Samui brainstorms tourist entry plan

Samui brainstorms tourist entry plan

Call for airfare cuts to spur demand

Tourism operators on Koh Samui will seek help from the government to allow foreign tourists to visit the island. (Tourism Authority of Thailand photo)
Tourism operators on Koh Samui will seek help from the government to allow foreign tourists to visit the island. (Tourism Authority of Thailand photo)

The president of the Tourism Association of Koh Samui will meet a sub-committee of the Centre for Covid-19 Situation Administration (CCSA) to brainstorm guidelines to allow foreign tourists to visit Samui.

Worasit Phong-amphan said last year Samui saw 2.3 million tourists but there are almost none right now because of the Covid-19 pandemic.

Mr Worasit will represent tourism entrepreneurs on Koh Samui in Surat Thani at the meeting with the CCSA on Wednesday.

He spoke at a recent forum between business operators on the resort island and the Immigration Bureau about new standard operating procedures during the Covid-19 era.

Mr Worasit said tourism entrepreneurs are ready to welcome back foreign tourists, though none have yet to arrive.

However, foreign tourists will be required to be quarantined at a hotel for 14 days before they can go outside if found to be uninfected.

Eligible foreign tourists must travel to Thailand with Thai Airways International and undergo swab testing once they arrive at Suvarnabhumi airport.

They can then take a flight to Samui without going through an immigration process.

After arrival, the tourists will have to undertake swab testing again before entering a quarantine facility, he said.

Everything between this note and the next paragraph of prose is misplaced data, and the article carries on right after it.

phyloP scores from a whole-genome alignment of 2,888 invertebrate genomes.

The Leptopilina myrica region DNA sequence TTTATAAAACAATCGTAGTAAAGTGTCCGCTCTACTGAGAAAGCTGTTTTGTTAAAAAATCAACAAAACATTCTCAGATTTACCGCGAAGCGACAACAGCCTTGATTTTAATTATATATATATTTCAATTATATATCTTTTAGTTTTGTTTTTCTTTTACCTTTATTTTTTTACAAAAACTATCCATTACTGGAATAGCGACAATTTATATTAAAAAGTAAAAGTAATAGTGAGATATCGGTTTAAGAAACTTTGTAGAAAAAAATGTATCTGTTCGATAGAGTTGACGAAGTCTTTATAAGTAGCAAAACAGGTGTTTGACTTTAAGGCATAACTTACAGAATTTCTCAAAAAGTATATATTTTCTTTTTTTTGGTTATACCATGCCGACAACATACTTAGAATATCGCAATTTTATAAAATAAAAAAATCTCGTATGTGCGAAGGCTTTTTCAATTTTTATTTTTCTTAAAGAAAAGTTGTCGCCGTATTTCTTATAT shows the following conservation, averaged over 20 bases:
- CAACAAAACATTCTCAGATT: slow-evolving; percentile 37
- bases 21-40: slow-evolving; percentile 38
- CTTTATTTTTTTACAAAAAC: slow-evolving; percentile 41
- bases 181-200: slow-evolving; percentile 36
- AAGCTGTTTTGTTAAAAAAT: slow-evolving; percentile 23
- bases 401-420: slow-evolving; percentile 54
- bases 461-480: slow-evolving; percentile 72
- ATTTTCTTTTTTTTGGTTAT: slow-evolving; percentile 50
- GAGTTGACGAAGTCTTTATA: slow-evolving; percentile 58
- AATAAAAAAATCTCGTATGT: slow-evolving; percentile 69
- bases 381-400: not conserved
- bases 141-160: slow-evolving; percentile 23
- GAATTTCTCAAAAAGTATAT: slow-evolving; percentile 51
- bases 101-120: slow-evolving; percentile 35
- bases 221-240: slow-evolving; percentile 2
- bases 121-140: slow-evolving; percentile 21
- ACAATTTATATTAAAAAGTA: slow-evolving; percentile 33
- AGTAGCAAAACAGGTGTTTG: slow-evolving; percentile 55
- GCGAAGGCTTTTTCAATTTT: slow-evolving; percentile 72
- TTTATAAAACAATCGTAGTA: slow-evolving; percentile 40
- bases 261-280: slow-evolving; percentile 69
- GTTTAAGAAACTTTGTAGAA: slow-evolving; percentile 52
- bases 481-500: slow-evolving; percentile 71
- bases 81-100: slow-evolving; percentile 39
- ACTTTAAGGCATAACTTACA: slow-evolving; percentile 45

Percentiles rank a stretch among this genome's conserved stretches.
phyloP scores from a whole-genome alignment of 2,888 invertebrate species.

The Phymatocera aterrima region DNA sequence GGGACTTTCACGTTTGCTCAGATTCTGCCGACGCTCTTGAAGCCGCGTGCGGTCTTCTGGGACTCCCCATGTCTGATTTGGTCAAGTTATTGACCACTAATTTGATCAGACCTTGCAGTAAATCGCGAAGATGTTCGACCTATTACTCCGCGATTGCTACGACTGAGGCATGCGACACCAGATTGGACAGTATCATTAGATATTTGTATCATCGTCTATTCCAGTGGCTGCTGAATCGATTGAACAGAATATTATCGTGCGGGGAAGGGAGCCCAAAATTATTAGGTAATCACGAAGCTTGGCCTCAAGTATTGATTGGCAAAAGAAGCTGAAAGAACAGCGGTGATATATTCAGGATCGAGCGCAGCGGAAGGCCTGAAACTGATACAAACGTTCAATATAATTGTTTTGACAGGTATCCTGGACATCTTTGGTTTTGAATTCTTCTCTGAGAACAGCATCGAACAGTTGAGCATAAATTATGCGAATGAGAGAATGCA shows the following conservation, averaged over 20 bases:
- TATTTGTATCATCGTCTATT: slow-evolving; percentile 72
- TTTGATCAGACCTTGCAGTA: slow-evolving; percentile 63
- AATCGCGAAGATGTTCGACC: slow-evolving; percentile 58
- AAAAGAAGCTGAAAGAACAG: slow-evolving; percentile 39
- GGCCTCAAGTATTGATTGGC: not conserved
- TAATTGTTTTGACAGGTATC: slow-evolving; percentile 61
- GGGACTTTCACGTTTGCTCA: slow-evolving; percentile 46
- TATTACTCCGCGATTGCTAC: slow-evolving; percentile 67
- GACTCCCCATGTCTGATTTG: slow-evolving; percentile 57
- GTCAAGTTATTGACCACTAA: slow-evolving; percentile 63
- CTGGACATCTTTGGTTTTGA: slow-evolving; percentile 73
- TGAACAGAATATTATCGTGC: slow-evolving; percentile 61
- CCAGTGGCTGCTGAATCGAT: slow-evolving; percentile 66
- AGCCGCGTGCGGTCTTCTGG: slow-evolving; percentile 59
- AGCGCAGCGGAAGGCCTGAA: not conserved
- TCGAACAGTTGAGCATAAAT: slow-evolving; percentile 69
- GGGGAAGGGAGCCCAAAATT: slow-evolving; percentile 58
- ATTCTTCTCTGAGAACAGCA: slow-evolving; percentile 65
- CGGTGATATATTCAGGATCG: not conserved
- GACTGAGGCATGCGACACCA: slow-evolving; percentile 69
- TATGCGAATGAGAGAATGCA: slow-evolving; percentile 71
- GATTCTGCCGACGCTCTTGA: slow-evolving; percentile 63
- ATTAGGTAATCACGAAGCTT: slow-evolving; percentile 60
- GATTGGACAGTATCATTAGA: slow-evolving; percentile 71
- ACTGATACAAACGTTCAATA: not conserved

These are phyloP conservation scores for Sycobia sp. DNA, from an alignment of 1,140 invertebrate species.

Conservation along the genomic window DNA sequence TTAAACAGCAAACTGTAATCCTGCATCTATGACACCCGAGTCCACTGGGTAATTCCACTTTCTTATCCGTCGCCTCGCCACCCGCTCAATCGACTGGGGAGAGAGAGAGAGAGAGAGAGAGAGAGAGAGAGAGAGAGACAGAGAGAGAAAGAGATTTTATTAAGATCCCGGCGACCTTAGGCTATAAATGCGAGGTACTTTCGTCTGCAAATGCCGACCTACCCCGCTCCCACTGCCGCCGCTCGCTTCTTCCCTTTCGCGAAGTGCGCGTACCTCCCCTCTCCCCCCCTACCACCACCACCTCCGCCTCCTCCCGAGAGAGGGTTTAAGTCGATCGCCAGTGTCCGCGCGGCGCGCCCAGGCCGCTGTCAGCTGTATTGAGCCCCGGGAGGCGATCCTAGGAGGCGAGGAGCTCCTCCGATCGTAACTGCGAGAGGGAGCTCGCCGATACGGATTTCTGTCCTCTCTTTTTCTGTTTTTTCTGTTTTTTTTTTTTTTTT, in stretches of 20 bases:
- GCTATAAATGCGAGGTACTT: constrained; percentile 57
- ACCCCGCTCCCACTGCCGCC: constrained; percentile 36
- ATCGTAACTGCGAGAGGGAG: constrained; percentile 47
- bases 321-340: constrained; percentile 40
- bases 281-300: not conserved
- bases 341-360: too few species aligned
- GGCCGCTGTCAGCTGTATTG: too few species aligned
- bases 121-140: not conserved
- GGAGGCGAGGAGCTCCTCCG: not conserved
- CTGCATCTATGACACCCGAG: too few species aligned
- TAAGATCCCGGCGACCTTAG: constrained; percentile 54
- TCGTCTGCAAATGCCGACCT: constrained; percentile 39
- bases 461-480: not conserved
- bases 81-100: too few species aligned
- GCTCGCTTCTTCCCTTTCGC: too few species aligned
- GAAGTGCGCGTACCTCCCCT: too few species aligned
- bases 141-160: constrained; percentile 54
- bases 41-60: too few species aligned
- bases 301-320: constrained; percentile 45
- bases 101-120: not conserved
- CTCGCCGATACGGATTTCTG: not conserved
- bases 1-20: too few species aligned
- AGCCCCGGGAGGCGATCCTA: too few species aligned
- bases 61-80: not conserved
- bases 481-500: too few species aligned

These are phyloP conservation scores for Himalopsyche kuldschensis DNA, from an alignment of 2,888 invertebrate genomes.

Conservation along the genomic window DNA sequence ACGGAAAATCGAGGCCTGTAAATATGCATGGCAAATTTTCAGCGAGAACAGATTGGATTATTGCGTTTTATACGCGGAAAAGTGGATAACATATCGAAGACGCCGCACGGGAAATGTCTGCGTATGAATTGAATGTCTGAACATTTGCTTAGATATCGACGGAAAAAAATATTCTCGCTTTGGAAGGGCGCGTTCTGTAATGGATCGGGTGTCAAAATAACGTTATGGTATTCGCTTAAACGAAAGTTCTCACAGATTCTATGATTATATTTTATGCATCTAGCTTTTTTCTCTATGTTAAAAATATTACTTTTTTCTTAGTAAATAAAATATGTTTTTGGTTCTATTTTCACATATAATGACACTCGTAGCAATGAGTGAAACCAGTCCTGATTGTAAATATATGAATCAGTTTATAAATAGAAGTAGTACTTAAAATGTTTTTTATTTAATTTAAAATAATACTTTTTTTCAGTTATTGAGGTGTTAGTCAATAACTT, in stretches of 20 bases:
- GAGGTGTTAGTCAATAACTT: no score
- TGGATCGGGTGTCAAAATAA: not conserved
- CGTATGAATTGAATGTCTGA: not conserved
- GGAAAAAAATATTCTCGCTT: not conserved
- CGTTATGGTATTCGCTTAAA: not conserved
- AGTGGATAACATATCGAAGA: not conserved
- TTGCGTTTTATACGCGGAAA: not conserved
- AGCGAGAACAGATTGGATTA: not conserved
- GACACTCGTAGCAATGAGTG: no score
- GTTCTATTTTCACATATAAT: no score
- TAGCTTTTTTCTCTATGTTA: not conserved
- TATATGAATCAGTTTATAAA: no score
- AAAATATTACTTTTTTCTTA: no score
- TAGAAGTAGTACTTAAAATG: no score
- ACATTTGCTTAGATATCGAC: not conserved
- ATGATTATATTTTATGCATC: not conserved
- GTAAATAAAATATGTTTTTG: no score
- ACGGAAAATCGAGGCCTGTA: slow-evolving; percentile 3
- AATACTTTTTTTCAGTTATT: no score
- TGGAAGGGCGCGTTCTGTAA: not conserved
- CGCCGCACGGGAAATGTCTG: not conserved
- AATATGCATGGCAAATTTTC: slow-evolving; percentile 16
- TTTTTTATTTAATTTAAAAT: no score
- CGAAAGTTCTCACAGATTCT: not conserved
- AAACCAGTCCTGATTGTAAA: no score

If the tourists test negative for seven days, they can leave their room but not the hotel.

After 14 days, they will be allowed to travel outside with a special wrist band, said Mr Worasit.

Mr Worasit also called on the government to work with Thai Airways International to provide discounted air tickets for foreign tourists.

Pimporn Thongsuk, an executive of The Fair Hour Beach Resort and Hotel on Samui island, said the Covid-19 pandemic is really an unprecedented situation.

Samui today has no tourists -- Thai or foreign -- and all types of entrepreneurs are still seriously affected by the virus despite the government's measures to help tourists pay for their hotel rooms, said Ms Pimporn.

At the same time, local entrepreneurs still have to rely on the only airline that provides direct flights to Samui.

The Samui airport's flight monopoly makes fares expensive, even during this period when the government is promoting domestic tourism, said Ms Pimporn.

She called on the government to help with this matter, saying expensive air tickets prevent tourists from visiting the island although hotels are open.

"One of our hopes is the construction of a 17-km bridge to connect the mainland in Khanom district, Nakhon Si Thammarat, to Samui island. This is the shortest way to reach Samui.

"Hotels with combined rooms of 40,000 are pinning their hopes on the bridge. Now we [the local businesses and people] are raising a petition the province to build the bridge," she said.

Pol Lt Gen Sompong Chingduang, commissioner of the Immigration Bureau, said the standard operation procedures must be implemented by immigration officers, hotels, entertainment venues and restaurants to prevent Covid-19 from spreading in the country again.

Immigration officers must wear a face mask or face shield and wear gloves while on duty.

They must also wear a PPE suit and have their body temperature checked before and after work, he said.

Pol Lt Gen Sompong said the Thai and foreign tourists travelling to Samui must present essential documents required by the government and must also have Covid-19 screening tests that conform to the standards of the Department of Disease Control.


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